"Are you OK with messy?" asked Rebecca.
I laughed and replied, "No." I was lying face-up on a massage table. This was my first-ever Reiki session.
I decided my thirty-ninth birthday would be a fitting time to try something new. I've been curious about Reiki ever since I first heard about it at a Catholic retreat center in rural Wisconsin thirteen years ago. I was attending a Lutheran pastors' conference and the word on the street was the Franciscans running the center were liberal. So liberal, in fact, they'd give us Holy Communion if we turned up at their Vespers service. And apparently so liberal they allowed a practitioner of Reiki to offer her services on site. Those Franciscans in Wisconsin embodied the best of religious life: a belief that God cannot be contained in one tradition and that healing comes in many forms.
"I'm nervous," I said to Micah as we drove from downtown Boulder, Colorado to my Reiki session. "I get nervous about the weirdest things," I added. "Yes you do," laughed Micah.
The dimly lit room smelled of frankincense. In my hands I held two stones that were heavy and smooth and cool to the touch. "So you stay grounded and in your body," Rebecca said as she handed them to me. She was a petite woman with enormous eyes, like magnifying glasses, that seemed to see right through me. I put one stone on my heart and the other on my stomach, exactly where she told me to. The weight of the stones on my torso felt welcome and comforting. Rebecca placed her hand on my right thigh. Over time it began to feel like a hot iron on my wrinkled black linen pants. I suppose that's what I hoped she'd do for me: iron out any confusion and pain in my body so that I'd emerge more put together.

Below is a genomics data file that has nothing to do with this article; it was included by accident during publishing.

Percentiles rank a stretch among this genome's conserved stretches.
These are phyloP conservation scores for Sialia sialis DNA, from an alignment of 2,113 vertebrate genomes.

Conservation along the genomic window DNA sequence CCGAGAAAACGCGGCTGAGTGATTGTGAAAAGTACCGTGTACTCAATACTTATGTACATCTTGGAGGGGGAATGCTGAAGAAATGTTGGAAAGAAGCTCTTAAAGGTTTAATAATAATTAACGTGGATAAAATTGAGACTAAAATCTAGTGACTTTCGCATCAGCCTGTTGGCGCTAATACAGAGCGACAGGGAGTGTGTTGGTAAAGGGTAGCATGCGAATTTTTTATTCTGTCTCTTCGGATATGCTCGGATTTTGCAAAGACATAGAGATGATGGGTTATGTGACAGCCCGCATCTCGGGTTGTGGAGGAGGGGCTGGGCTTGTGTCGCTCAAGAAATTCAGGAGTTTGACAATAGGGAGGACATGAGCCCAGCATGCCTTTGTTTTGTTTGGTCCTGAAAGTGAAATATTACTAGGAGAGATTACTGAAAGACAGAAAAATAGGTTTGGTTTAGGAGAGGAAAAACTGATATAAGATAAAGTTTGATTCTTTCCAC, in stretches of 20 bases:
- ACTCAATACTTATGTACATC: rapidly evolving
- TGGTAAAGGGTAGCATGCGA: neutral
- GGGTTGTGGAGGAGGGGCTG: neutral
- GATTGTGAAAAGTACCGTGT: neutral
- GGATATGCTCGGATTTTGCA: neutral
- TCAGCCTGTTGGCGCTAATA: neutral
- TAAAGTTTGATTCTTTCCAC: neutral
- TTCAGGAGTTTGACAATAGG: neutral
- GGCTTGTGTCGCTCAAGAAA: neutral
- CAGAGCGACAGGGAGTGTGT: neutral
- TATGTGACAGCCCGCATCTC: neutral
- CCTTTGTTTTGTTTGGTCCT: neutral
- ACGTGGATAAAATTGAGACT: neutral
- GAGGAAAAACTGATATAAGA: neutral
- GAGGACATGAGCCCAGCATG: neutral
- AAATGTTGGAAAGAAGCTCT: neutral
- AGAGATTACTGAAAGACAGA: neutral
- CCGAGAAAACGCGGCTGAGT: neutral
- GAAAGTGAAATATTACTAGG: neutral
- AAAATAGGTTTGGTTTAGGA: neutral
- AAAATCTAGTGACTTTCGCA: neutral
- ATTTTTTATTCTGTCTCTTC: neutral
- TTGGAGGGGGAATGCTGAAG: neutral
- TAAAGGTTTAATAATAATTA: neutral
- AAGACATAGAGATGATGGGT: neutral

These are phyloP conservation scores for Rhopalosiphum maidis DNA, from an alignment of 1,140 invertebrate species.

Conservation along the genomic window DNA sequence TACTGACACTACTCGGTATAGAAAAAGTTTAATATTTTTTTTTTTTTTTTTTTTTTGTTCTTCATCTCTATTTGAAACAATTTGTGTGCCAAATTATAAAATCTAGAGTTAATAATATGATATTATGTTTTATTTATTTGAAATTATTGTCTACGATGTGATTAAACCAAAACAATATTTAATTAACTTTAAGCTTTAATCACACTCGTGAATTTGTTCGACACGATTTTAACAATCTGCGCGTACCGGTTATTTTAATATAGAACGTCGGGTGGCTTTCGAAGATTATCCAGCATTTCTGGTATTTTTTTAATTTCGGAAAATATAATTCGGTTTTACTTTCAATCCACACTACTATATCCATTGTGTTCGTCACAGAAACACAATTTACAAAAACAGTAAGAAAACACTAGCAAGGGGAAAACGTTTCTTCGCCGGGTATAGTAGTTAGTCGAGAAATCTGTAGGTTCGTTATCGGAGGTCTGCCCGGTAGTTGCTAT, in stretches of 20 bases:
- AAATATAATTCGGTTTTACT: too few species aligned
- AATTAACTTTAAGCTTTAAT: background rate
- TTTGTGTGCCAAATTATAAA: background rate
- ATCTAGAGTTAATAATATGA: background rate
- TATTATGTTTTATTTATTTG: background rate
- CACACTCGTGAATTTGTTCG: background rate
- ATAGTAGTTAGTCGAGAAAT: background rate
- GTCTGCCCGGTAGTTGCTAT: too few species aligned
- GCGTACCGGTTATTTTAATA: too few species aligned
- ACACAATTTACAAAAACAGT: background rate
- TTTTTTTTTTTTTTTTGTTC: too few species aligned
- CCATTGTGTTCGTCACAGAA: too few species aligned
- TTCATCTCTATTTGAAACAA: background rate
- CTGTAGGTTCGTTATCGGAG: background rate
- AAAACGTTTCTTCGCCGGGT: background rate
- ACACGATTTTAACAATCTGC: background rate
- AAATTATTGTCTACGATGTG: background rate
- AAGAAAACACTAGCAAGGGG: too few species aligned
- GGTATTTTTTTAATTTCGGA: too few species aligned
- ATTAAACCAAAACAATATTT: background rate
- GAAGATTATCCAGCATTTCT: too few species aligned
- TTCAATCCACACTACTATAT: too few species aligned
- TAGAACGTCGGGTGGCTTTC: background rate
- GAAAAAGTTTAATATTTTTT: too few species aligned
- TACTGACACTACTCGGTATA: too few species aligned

"Are you OK with messy?" asked Rebecca almost as soon as we'd begun. I wondered if there was something about my appearance that revealed my pension for neatness and perfectionism. It's like she knew I had spent a considerable portion of our time camping in Wyoming two days before trying my damnedest to rid our tent, sleeping bags, and cooler of the sand from our beach campsite. Am I that transparent, I wondered?
I long for life to be neat and tidy. Not just my kitchen, bathrooms, and campsite, but every corner of my spiritual, emotional, and creative life. "Having space to be messy is important for creativity," offered Rebecca. I believe this. I've even written about it on this blog. But lately, as I try and fail to write an ending to my book, I find myself longing for a clear resolution. I'm tempted to believe it's possible to wrap my story up with a nice little bow and call it good, call it finished. But I know better. I know that as soon as I put it in writing something will happen to shock and surprise me and send me off in an entirely different direction than I imagined.
I never saw myself living in Wyoming. Ever. I never fancied myself a camper. And I certainly never imagined I'd be unemployed in my thirties, pursuing a different dream from the one I began twenty years ago. But I'm grateful for all of it. Even the sand stuck to the bottom of our tent because it meant we got to play a game of glow-in-the-dark bocce on the beach as the sun set on a perfect Wyoming evening. Rebecca is right. A messy life is far more exciting and creative. And a happy ending is the one where I go to bed not knowing what tomorrow might bring.